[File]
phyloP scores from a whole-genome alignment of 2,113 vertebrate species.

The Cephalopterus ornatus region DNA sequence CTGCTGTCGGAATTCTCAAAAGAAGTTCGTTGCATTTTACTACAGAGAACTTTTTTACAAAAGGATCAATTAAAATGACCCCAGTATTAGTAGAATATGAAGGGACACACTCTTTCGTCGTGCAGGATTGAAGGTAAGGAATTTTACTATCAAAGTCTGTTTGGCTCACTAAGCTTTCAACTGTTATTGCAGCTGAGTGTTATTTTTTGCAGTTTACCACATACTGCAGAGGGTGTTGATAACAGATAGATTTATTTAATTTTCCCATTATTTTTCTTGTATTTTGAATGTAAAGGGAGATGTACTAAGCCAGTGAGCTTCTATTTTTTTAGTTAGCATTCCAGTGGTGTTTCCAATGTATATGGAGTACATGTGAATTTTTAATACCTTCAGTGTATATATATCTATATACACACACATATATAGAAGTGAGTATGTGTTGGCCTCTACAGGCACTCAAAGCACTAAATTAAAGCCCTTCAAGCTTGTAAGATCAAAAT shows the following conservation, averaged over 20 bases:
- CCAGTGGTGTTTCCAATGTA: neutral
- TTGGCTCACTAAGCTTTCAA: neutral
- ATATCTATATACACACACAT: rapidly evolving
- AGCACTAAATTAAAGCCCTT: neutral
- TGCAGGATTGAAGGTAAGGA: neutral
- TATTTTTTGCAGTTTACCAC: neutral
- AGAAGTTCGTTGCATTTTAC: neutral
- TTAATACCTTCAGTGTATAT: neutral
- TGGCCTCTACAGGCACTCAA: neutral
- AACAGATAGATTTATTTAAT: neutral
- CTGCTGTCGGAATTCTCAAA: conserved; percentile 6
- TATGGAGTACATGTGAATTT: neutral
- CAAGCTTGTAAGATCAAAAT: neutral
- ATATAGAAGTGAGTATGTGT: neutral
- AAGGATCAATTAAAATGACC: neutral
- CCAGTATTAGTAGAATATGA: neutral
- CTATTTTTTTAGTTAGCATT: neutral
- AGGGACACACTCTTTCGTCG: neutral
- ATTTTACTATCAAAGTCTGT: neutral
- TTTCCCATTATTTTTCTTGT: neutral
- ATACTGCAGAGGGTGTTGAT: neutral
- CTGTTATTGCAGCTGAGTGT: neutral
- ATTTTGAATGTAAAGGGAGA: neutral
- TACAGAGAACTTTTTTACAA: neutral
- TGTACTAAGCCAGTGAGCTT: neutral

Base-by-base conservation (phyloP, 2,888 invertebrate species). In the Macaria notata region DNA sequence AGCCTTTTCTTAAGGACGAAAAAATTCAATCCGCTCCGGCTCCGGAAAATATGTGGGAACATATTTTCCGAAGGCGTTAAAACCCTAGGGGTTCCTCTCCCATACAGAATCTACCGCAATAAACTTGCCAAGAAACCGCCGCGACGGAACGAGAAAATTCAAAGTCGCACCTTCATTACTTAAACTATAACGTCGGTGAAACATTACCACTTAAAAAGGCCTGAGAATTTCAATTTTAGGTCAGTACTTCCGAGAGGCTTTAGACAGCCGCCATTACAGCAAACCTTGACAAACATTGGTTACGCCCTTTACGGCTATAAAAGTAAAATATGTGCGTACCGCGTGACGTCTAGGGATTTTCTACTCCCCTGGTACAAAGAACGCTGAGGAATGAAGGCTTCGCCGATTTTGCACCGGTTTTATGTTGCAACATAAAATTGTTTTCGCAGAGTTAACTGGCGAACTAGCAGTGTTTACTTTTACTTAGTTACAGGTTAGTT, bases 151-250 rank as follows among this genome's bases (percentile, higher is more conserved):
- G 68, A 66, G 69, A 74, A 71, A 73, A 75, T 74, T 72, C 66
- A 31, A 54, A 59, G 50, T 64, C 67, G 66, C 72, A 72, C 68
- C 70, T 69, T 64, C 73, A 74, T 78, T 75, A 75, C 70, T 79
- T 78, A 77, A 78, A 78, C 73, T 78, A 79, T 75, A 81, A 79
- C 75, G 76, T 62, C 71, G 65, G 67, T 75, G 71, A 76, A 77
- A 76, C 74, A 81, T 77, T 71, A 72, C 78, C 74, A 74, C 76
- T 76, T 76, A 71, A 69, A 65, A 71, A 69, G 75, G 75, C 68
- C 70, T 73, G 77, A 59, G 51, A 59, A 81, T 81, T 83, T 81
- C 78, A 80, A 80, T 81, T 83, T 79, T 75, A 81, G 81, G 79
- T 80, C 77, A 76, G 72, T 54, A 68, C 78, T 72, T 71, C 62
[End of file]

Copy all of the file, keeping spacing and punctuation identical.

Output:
phyloP scores from a whole-genome alignment of 2,113 vertebrate species.

The Cephalopterus ornatus region DNA sequence CTGCTGTCGGAATTCTCAAAAGAAGTTCGTTGCATTTTACTACAGAGAACTTTTTTACAAAAGGATCAATTAAAATGACCCCAGTATTAGTAGAATATGAAGGGACACACTCTTTCGTCGTGCAGGATTGAAGGTAAGGAATTTTACTATCAAAGTCTGTTTGGCTCACTAAGCTTTCAACTGTTATTGCAGCTGAGTGTTATTTTTTGCAGTTTACCACATACTGCAGAGGGTGTTGATAACAGATAGATTTATTTAATTTTCCCATTATTTTTCTTGTATTTTGAATGTAAAGGGAGATGTACTAAGCCAGTGAGCTTCTATTTTTTTAGTTAGCATTCCAGTGGTGTTTCCAATGTATATGGAGTACATGTGAATTTTTAATACCTTCAGTGTATATATATCTATATACACACACATATATAGAAGTGAGTATGTGTTGGCCTCTACAGGCACTCAAAGCACTAAATTAAAGCCCTTCAAGCTTGTAAGATCAAAAT shows the following conservation, averaged over 20 bases:
- CCAGTGGTGTTTCCAATGTA: neutral
- TTGGCTCACTAAGCTTTCAA: neutral
- ATATCTATATACACACACAT: rapidly evolving
- AGCACTAAATTAAAGCCCTT: neutral
- TGCAGGATTGAAGGTAAGGA: neutral
- TATTTTTTGCAGTTTACCAC: neutral
- AGAAGTTCGTTGCATTTTAC: neutral
- TTAATACCTTCAGTGTATAT: neutral
- TGGCCTCTACAGGCACTCAA: neutral
- AACAGATAGATTTATTTAAT: neutral
- CTGCTGTCGGAATTCTCAAA: conserved; percentile 6
- TATGGAGTACATGTGAATTT: neutral
- CAAGCTTGTAAGATCAAAAT: neutral
- ATATAGAAGTGAGTATGTGT: neutral
- AAGGATCAATTAAAATGACC: neutral
- CCAGTATTAGTAGAATATGA: neutral
- CTATTTTTTTAGTTAGCATT: neutral
- AGGGACACACTCTTTCGTCG: neutral
- ATTTTACTATCAAAGTCTGT: neutral
- TTTCCCATTATTTTTCTTGT: neutral
- ATACTGCAGAGGGTGTTGAT: neutral
- CTGTTATTGCAGCTGAGTGT: neutral
- ATTTTGAATGTAAAGGGAGA: neutral
- TACAGAGAACTTTTTTACAA: neutral
- TGTACTAAGCCAGTGAGCTT: neutral

Base-by-base conservation (phyloP, 2,888 invertebrate species). In the Macaria notata region DNA sequence AGCCTTTTCTTAAGGACGAAAAAATTCAATCCGCTCCGGCTCCGGAAAATATGTGGGAACATATTTTCCGAAGGCGTTAAAACCCTAGGGGTTCCTCTCCCATACAGAATCTACCGCAATAAACTTGCCAAGAAACCGCCGCGACGGAACGAGAAAATTCAAAGTCGCACCTTCATTACTTAAACTATAACGTCGGTGAAACATTACCACTTAAAAAGGCCTGAGAATTTCAATTTTAGGTCAGTACTTCCGAGAGGCTTTAGACAGCCGCCATTACAGCAAACCTTGACAAACATTGGTTACGCCCTTTACGGCTATAAAAGTAAAATATGTGCGTACCGCGTGACGTCTAGGGATTTTCTACTCCCCTGGTACAAAGAACGCTGAGGAATGAAGGCTTCGCCGATTTTGCACCGGTTTTATGTTGCAACATAAAATTGTTTTCGCAGAGTTAACTGGCGAACTAGCAGTGTTTACTTTTACTTAGTTACAGGTTAGTT, bases 151-250 rank as follows among this genome's bases (percentile, higher is more conserved):
- G 68, A 66, G 69, A 74, A 71, A 73, A 75, T 74, T 72, C 66
- A 31, A 54, A 59, G 50, T 64, C 67, G 66, C 72, A 72, C 68
- C 70, T 69, T 64, C 73, A 74, T 78, T 75, A 75, C 70, T 79
- T 78, A 77, A 78, A 78, C 73, T 78, A 79, T 75, A 81, A 79
- C 75, G 76, T 62, C 71, G 65, G 67, T 75, G 71, A 76, A 77
- A 76, C 74, A 81, T 77, T 71, A 72, C 78, C 74, A 74, C 76
- T 76, T 76, A 71, A 69, A 65, A 71, A 69, G 75, G 75, C 68
- C 70, T 73, G 77, A 59, G 51, A 59, A 81, T 81, T 83, T 81
- C 78, A 80, A 80, T 81, T 83, T 79, T 75, A 81, G 81, G 79
- T 80, C 77, A 76, G 72, T 54, A 68, C 78, T 72, T 71, C 62